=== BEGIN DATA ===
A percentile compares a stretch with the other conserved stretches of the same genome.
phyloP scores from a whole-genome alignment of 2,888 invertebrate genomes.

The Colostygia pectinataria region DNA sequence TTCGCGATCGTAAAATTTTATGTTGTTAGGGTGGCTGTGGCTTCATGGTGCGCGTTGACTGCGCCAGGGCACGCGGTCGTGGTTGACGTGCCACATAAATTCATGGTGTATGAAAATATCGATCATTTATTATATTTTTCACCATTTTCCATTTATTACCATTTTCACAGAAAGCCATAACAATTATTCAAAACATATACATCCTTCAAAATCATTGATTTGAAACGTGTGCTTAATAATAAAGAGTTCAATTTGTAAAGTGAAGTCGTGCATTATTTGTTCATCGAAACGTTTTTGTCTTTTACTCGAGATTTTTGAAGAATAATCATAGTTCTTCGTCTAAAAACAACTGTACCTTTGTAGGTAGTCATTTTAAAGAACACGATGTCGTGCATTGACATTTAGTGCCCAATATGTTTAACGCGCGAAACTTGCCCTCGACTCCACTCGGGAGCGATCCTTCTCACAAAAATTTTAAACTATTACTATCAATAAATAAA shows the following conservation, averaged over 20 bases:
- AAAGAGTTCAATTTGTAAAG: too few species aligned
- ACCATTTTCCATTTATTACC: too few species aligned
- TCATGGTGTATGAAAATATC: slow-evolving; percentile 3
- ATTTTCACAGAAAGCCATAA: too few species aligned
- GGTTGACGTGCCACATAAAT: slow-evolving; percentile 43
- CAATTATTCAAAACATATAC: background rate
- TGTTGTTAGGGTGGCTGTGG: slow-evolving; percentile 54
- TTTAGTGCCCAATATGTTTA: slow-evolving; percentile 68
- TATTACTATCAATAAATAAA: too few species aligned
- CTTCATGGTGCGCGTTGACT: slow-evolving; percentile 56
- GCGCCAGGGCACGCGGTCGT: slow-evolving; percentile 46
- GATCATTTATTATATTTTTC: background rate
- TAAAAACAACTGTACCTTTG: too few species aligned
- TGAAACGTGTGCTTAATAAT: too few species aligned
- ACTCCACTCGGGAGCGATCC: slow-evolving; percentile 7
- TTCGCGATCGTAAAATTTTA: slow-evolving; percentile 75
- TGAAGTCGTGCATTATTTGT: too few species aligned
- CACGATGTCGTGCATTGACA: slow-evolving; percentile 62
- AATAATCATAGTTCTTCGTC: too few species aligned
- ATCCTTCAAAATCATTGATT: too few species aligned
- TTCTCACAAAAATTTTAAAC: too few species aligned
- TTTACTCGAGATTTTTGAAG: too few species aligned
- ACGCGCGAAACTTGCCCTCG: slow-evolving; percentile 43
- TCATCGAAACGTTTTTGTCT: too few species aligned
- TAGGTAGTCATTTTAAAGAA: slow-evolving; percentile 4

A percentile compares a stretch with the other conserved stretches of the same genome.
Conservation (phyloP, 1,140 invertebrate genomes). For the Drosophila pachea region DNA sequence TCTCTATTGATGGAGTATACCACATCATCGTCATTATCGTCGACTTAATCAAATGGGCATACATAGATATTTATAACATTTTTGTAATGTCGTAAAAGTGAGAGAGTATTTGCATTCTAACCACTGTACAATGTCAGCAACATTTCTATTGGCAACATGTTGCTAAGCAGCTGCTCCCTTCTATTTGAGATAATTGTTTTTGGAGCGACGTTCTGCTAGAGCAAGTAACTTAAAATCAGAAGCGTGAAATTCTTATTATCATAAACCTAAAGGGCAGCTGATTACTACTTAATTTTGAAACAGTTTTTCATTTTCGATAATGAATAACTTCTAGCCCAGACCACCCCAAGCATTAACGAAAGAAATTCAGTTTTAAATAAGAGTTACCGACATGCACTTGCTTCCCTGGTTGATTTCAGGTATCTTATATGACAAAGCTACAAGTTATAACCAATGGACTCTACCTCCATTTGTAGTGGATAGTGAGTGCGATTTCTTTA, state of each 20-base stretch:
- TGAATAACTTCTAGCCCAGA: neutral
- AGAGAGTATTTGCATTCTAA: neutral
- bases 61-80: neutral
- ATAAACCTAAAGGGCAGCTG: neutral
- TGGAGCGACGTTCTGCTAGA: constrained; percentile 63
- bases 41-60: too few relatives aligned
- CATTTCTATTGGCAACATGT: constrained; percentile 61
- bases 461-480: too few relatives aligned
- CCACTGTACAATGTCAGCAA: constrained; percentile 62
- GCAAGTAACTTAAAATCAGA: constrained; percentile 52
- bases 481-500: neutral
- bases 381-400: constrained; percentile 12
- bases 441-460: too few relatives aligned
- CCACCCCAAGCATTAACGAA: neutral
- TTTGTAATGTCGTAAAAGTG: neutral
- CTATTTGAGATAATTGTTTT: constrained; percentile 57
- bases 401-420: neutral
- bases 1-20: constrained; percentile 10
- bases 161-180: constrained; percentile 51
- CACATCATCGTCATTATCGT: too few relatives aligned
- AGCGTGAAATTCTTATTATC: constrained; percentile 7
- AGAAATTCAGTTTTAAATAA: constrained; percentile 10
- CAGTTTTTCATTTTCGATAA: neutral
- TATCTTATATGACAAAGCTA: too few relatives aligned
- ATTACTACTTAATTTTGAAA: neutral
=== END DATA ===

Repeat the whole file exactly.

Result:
A percentile compares a stretch with the other conserved stretches of the same genome.
phyloP scores from a whole-genome alignment of 2,888 invertebrate genomes.

The Colostygia pectinataria region DNA sequence TTCGCGATCGTAAAATTTTATGTTGTTAGGGTGGCTGTGGCTTCATGGTGCGCGTTGACTGCGCCAGGGCACGCGGTCGTGGTTGACGTGCCACATAAATTCATGGTGTATGAAAATATCGATCATTTATTATATTTTTCACCATTTTCCATTTATTACCATTTTCACAGAAAGCCATAACAATTATTCAAAACATATACATCCTTCAAAATCATTGATTTGAAACGTGTGCTTAATAATAAAGAGTTCAATTTGTAAAGTGAAGTCGTGCATTATTTGTTCATCGAAACGTTTTTGTCTTTTACTCGAGATTTTTGAAGAATAATCATAGTTCTTCGTCTAAAAACAACTGTACCTTTGTAGGTAGTCATTTTAAAGAACACGATGTCGTGCATTGACATTTAGTGCCCAATATGTTTAACGCGCGAAACTTGCCCTCGACTCCACTCGGGAGCGATCCTTCTCACAAAAATTTTAAACTATTACTATCAATAAATAAA shows the following conservation, averaged over 20 bases:
- AAAGAGTTCAATTTGTAAAG: too few species aligned
- ACCATTTTCCATTTATTACC: too few species aligned
- TCATGGTGTATGAAAATATC: slow-evolving; percentile 3
- ATTTTCACAGAAAGCCATAA: too few species aligned
- GGTTGACGTGCCACATAAAT: slow-evolving; percentile 43
- CAATTATTCAAAACATATAC: background rate
- TGTTGTTAGGGTGGCTGTGG: slow-evolving; percentile 54
- TTTAGTGCCCAATATGTTTA: slow-evolving; percentile 68
- TATTACTATCAATAAATAAA: too few species aligned
- CTTCATGGTGCGCGTTGACT: slow-evolving; percentile 56
- GCGCCAGGGCACGCGGTCGT: slow-evolving; percentile 46
- GATCATTTATTATATTTTTC: background rate
- TAAAAACAACTGTACCTTTG: too few species aligned
- TGAAACGTGTGCTTAATAAT: too few species aligned
- ACTCCACTCGGGAGCGATCC: slow-evolving; percentile 7
- TTCGCGATCGTAAAATTTTA: slow-evolving; percentile 75
- TGAAGTCGTGCATTATTTGT: too few species aligned
- CACGATGTCGTGCATTGACA: slow-evolving; percentile 62
- AATAATCATAGTTCTTCGTC: too few species aligned
- ATCCTTCAAAATCATTGATT: too few species aligned
- TTCTCACAAAAATTTTAAAC: too few species aligned
- TTTACTCGAGATTTTTGAAG: too few species aligned
- ACGCGCGAAACTTGCCCTCG: slow-evolving; percentile 43
- TCATCGAAACGTTTTTGTCT: too few species aligned
- TAGGTAGTCATTTTAAAGAA: slow-evolving; percentile 4

A percentile compares a stretch with the other conserved stretches of the same genome.
Conservation (phyloP, 1,140 invertebrate genomes). For the Drosophila pachea region DNA sequence TCTCTATTGATGGAGTATACCACATCATCGTCATTATCGTCGACTTAATCAAATGGGCATACATAGATATTTATAACATTTTTGTAATGTCGTAAAAGTGAGAGAGTATTTGCATTCTAACCACTGTACAATGTCAGCAACATTTCTATTGGCAACATGTTGCTAAGCAGCTGCTCCCTTCTATTTGAGATAATTGTTTTTGGAGCGACGTTCTGCTAGAGCAAGTAACTTAAAATCAGAAGCGTGAAATTCTTATTATCATAAACCTAAAGGGCAGCTGATTACTACTTAATTTTGAAACAGTTTTTCATTTTCGATAATGAATAACTTCTAGCCCAGACCACCCCAAGCATTAACGAAAGAAATTCAGTTTTAAATAAGAGTTACCGACATGCACTTGCTTCCCTGGTTGATTTCAGGTATCTTATATGACAAAGCTACAAGTTATAACCAATGGACTCTACCTCCATTTGTAGTGGATAGTGAGTGCGATTTCTTTA, state of each 20-base stretch:
- TGAATAACTTCTAGCCCAGA: neutral
- AGAGAGTATTTGCATTCTAA: neutral
- bases 61-80: neutral
- ATAAACCTAAAGGGCAGCTG: neutral
- TGGAGCGACGTTCTGCTAGA: constrained; percentile 63
- bases 41-60: too few relatives aligned
- CATTTCTATTGGCAACATGT: constrained; percentile 61
- bases 461-480: too few relatives aligned
- CCACTGTACAATGTCAGCAA: constrained; percentile 62
- GCAAGTAACTTAAAATCAGA: constrained; percentile 52
- bases 481-500: neutral
- bases 381-400: constrained; percentile 12
- bases 441-460: too few relatives aligned
- CCACCCCAAGCATTAACGAA: neutral
- TTTGTAATGTCGTAAAAGTG: neutral
- CTATTTGAGATAATTGTTTT: constrained; percentile 57
- bases 401-420: neutral
- bases 1-20: constrained; percentile 10
- bases 161-180: constrained; percentile 51
- CACATCATCGTCATTATCGT: too few relatives aligned
- AGCGTGAAATTCTTATTATC: constrained; percentile 7
- AGAAATTCAGTTTTAAATAA: constrained; percentile 10
- CAGTTTTTCATTTTCGATAA: neutral
- TATCTTATATGACAAAGCTA: too few relatives aligned
- ATTACTACTTAATTTTGAAA: neutral